On 15 July, Mario Gomez was unveiled as a Fiorentina player to over 20,000 fans. The Florence-based club spent €20 million on the big center-forward. The move to Fiorentina followed a four-year spell at Bayern Munich, which was preceded by six years in the senior team of Stuttgart.
Gomez likely completed the move with the next World Cup in mind, as he’s never started a game at a World Cup. He came off the bench four times at the 2010 World Cup but failed to score on each occasion, and this will be his last chance to play for Germany at the biggest competition in world football. To get a place in the team he had to leave Bayern, where he played second fiddle to Mario Mandžukić last season. At Fiorentina, a first-team spot is almost certainly assured for the German striker.
Gomez should fit into Fiorentina’s side well. Last season, they deployed a 3-5-2 formation, with Pasqual and Cuadrado as wing-backs and Ljajic and Jovetic as the two strikers, or alternatively, one as an attacking midfielder and one as a striker; this brought the Serie A side large success. They finished fourth, only losing out on the Champions League by two points, their highest finish since the 2008/09 season when they also ended the season in fourth place. Gomez will probably play as the main striker with Ljajic just behind, and this could work to disastrous effect. Pasqual and Cuadrado are both good crossers of the ball, and with the right delivery, Gomez will get goals.
Gomez and Jovetic are similar in some respects; neither have a weaker foot, both are just over six feet tall, and both are predators inside the box. But there are more differences than similarities in the way they play. Jovetic is fast and quick-footed, and dribbling is an integral part of his game. He scores many of his goals from the edge of the box and he creates a lot of his goals for himself as well as others (he created 55 in 31 Serie A games last season).
Meanwhile a lack of pace and dribbling ability is Gomez’s main weakness, and all of his goals last season were inside the box. He relies on his team-mates to create chances for him and he doesn’t create many for others (6 in 21 league games). The differences aren’t only in the way they play, but also where they play. Jovetic played as the main striker, as the second striker, and on the right wing last season, while Gomez is usually limited to playing only as the main striker.
Mario Gomez is much more comparable with Luca Toni, who recently moved to Verona. The 36 year-old has been on rapid decline in recent years and Gomez is perfect to come in as Toni departs, not as a replacement but as an upgrade. Gomez has everything Toni has – aerial ability, strength, and a natural poaching ability – but the German has one key attribute that Toni doesn’t: passing. It’s not a big part of Gomez’s game by any means, but he has it in his locker, completing an impressive 79% of his passes last season, 13% more than the Italian.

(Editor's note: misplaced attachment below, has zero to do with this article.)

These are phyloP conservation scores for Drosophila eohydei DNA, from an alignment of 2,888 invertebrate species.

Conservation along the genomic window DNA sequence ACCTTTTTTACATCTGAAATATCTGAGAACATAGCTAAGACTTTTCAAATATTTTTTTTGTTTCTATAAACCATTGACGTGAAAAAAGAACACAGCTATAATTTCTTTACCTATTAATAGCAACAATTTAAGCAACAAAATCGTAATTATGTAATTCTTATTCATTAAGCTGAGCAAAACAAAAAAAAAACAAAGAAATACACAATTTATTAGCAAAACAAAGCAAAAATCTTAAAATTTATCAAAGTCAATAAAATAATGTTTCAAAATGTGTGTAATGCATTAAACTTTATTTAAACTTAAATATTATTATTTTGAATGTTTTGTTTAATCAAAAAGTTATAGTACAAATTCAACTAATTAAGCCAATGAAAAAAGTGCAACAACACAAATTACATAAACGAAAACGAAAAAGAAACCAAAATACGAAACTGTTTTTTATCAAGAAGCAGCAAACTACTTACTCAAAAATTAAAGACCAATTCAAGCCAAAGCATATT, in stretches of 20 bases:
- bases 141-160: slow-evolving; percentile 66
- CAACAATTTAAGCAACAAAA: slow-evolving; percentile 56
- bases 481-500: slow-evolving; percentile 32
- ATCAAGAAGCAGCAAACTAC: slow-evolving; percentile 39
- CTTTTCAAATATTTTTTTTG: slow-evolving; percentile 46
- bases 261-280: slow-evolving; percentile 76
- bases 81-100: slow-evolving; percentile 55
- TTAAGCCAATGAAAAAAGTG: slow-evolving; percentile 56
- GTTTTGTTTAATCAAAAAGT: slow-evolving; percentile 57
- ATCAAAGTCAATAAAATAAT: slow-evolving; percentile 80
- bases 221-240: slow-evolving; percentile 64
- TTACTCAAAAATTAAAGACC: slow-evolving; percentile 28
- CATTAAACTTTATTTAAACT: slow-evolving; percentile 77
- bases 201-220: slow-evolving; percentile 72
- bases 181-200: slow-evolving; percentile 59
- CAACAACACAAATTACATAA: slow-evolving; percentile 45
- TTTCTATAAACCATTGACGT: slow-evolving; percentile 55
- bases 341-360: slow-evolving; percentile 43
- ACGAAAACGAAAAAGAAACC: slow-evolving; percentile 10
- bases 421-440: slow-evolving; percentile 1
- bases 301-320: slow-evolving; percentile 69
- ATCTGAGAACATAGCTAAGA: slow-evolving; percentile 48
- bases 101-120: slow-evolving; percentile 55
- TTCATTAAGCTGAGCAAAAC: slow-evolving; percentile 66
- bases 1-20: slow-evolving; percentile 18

He may have only scored 11 goals last season, but he averaged a goal every 79.7 minutes, an astonishing record and a good way better than anyone else in the Bundesliga. This is even more impressive considering Bayern weren’t playing the type of football most suited to his game. He did have some of the best wide players in the world to cross him the ball, but he was asked to chase the ball down and play a style more suited to players such as Mario Mandžukić. Gomez had a respectable 50% shot accuracy last season and scored a goal with every 27.1 touches, another astonishing feat matched by few others in the Bundesliga. Those two stats show how rarely he runs with the ball and how few touches he uses to get a shot on target, and the goals-per-minute stat shows just how clinical the big striker is.
If Pasqual and Cuadrado carry on the form they showed last season, then Gomez could set the Serie A alight, and €20 million could prove to be a steal. If Viola bring in a top-class forward to replace Jovetic, or Guiseppe Rossi can step up to the plate, the rest of the Serie A have good reason to be very worried.